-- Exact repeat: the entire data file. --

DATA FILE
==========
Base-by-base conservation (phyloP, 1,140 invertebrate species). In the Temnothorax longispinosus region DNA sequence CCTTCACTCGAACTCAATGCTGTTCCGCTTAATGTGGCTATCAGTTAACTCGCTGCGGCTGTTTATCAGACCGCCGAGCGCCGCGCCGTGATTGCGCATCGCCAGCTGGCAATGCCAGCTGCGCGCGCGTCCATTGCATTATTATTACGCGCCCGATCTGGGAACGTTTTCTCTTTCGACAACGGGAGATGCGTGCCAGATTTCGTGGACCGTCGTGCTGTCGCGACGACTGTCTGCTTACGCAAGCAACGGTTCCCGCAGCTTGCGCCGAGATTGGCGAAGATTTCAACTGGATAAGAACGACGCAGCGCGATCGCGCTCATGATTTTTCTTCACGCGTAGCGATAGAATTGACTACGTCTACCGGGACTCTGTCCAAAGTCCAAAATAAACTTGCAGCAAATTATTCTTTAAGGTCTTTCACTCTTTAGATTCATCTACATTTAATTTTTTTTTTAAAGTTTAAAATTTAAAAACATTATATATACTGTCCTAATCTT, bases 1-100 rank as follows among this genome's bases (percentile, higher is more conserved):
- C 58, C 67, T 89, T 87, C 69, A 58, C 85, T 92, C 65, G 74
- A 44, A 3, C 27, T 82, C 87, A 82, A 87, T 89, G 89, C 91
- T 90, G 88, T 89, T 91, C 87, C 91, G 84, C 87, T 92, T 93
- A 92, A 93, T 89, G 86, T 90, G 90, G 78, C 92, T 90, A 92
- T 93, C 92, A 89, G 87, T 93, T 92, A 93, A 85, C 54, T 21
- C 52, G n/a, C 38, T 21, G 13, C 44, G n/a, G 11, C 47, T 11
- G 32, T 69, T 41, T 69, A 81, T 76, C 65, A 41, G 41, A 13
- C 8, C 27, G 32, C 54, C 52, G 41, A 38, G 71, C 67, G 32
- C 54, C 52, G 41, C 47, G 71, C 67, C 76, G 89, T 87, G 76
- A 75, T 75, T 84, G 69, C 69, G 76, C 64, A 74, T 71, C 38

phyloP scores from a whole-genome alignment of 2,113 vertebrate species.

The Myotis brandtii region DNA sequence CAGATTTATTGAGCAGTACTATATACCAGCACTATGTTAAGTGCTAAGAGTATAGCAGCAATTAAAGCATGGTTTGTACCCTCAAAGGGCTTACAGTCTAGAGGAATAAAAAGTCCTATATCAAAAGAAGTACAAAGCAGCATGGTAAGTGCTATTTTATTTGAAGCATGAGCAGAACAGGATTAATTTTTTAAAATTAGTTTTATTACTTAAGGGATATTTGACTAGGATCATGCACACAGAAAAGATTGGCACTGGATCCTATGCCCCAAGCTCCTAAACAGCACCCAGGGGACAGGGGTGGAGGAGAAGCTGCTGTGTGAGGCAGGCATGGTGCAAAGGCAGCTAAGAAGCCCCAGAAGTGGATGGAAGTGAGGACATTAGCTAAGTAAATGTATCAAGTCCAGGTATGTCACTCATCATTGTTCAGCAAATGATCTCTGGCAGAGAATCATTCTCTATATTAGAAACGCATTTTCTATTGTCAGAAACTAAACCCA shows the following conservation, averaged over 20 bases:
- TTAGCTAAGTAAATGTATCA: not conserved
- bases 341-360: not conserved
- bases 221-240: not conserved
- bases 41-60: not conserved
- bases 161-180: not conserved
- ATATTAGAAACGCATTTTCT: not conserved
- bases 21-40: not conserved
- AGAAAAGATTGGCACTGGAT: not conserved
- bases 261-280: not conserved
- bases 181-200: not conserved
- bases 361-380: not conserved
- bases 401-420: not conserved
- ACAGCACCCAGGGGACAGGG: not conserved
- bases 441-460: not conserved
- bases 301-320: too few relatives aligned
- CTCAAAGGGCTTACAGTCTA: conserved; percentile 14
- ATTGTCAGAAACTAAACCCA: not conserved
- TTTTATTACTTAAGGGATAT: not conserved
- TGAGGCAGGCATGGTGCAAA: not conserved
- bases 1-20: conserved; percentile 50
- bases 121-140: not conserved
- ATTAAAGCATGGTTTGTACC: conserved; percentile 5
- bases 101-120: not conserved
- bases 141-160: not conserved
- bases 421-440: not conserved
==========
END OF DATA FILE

Base-by-base conservation (phyloP, 1,140 invertebrate species). In the Temnothorax longispinosus region DNA sequence CCTTCACTCGAACTCAATGCTGTTCCGCTTAATGTGGCTATCAGTTAACTCGCTGCGGCTGTTTATCAGACCGCCGAGCGCCGCGCCGTGATTGCGCATCGCCAGCTGGCAATGCCAGCTGCGCGCGCGTCCATTGCATTATTATTACGCGCCCGATCTGGGAACGTTTTCTCTTTCGACAACGGGAGATGCGTGCCAGATTTCGTGGACCGTCGTGCTGTCGCGACGACTGTCTGCTTACGCAAGCAACGGTTCCCGCAGCTTGCGCCGAGATTGGCGAAGATTTCAACTGGATAAGAACGACGCAGCGCGATCGCGCTCATGATTTTTCTTCACGCGTAGCGATAGAATTGACTACGTCTACCGGGACTCTGTCCAAAGTCCAAAATAAACTTGCAGCAAATTATTCTTTAAGGTCTTTCACTCTTTAGATTCATCTACATTTAATTTTTTTTTTAAAGTTTAAAATTTAAAAACATTATATATACTGTCCTAATCTT, bases 1-100 rank as follows among this genome's bases (percentile, higher is more conserved):
- C 58, C 67, T 89, T 87, C 69, A 58, C 85, T 92, C 65, G 74
- A 44, A 3, C 27, T 82, C 87, A 82, A 87, T 89, G 89, C 91
- T 90, G 88, T 89, T 91, C 87, C 91, G 84, C 87, T 92, T 93
- A 92, A 93, T 89, G 86, T 90, G 90, G 78, C 92, T 90, A 92
- T 93, C 92, A 89, G 87, T 93, T 92, A 93, A 85, C 54, T 21
- C 52, G n/a, C 38, T 21, G 13, C 44, G n/a, G 11, C 47, T 11
- G 32, T 69, T 41, T 69, A 81, T 76, C 65, A 41, G 41, A 13
- C 8, C 27, G 32, C 54, C 52, G 41, A 38, G 71, C 67, G 32
- C 54, C 52, G 41, C 47, G 71, C 67, C 76, G 89, T 87, G 76
- A 75, T 75, T 84, G 69, C 69, G 76, C 64, A 74, T 71, C 38

phyloP scores from a whole-genome alignment of 2,113 vertebrate species.

The Myotis brandtii region DNA sequence CAGATTTATTGAGCAGTACTATATACCAGCACTATGTTAAGTGCTAAGAGTATAGCAGCAATTAAAGCATGGTTTGTACCCTCAAAGGGCTTACAGTCTAGAGGAATAAAAAGTCCTATATCAAAAGAAGTACAAAGCAGCATGGTAAGTGCTATTTTATTTGAAGCATGAGCAGAACAGGATTAATTTTTTAAAATTAGTTTTATTACTTAAGGGATATTTGACTAGGATCATGCACACAGAAAAGATTGGCACTGGATCCTATGCCCCAAGCTCCTAAACAGCACCCAGGGGACAGGGGTGGAGGAGAAGCTGCTGTGTGAGGCAGGCATGGTGCAAAGGCAGCTAAGAAGCCCCAGAAGTGGATGGAAGTGAGGACATTAGCTAAGTAAATGTATCAAGTCCAGGTATGTCACTCATCATTGTTCAGCAAATGATCTCTGGCAGAGAATCATTCTCTATATTAGAAACGCATTTTCTATTGTCAGAAACTAAACCCA shows the following conservation, averaged over 20 bases:
- TTAGCTAAGTAAATGTATCA: not conserved
- bases 341-360: not conserved
- bases 221-240: not conserved
- bases 41-60: not conserved
- bases 161-180: not conserved
- ATATTAGAAACGCATTTTCT: not conserved
- bases 21-40: not conserved
- AGAAAAGATTGGCACTGGAT: not conserved
- bases 261-280: not conserved
- bases 181-200: not conserved
- bases 361-380: not conserved
- bases 401-420: not conserved
- ACAGCACCCAGGGGACAGGG: not conserved
- bases 441-460: not conserved
- bases 301-320: too few relatives aligned
- CTCAAAGGGCTTACAGTCTA: conserved; percentile 14
- ATTGTCAGAAACTAAACCCA: not conserved
- TTTTATTACTTAAGGGATAT: not conserved
- TGAGGCAGGCATGGTGCAAA: not conserved
- bases 1-20: conserved; percentile 50
- bases 121-140: not conserved
- ATTAAAGCATGGTTTGTACC: conserved; percentile 5
- bases 101-120: not conserved
- bases 141-160: not conserved
- bases 421-440: not conserved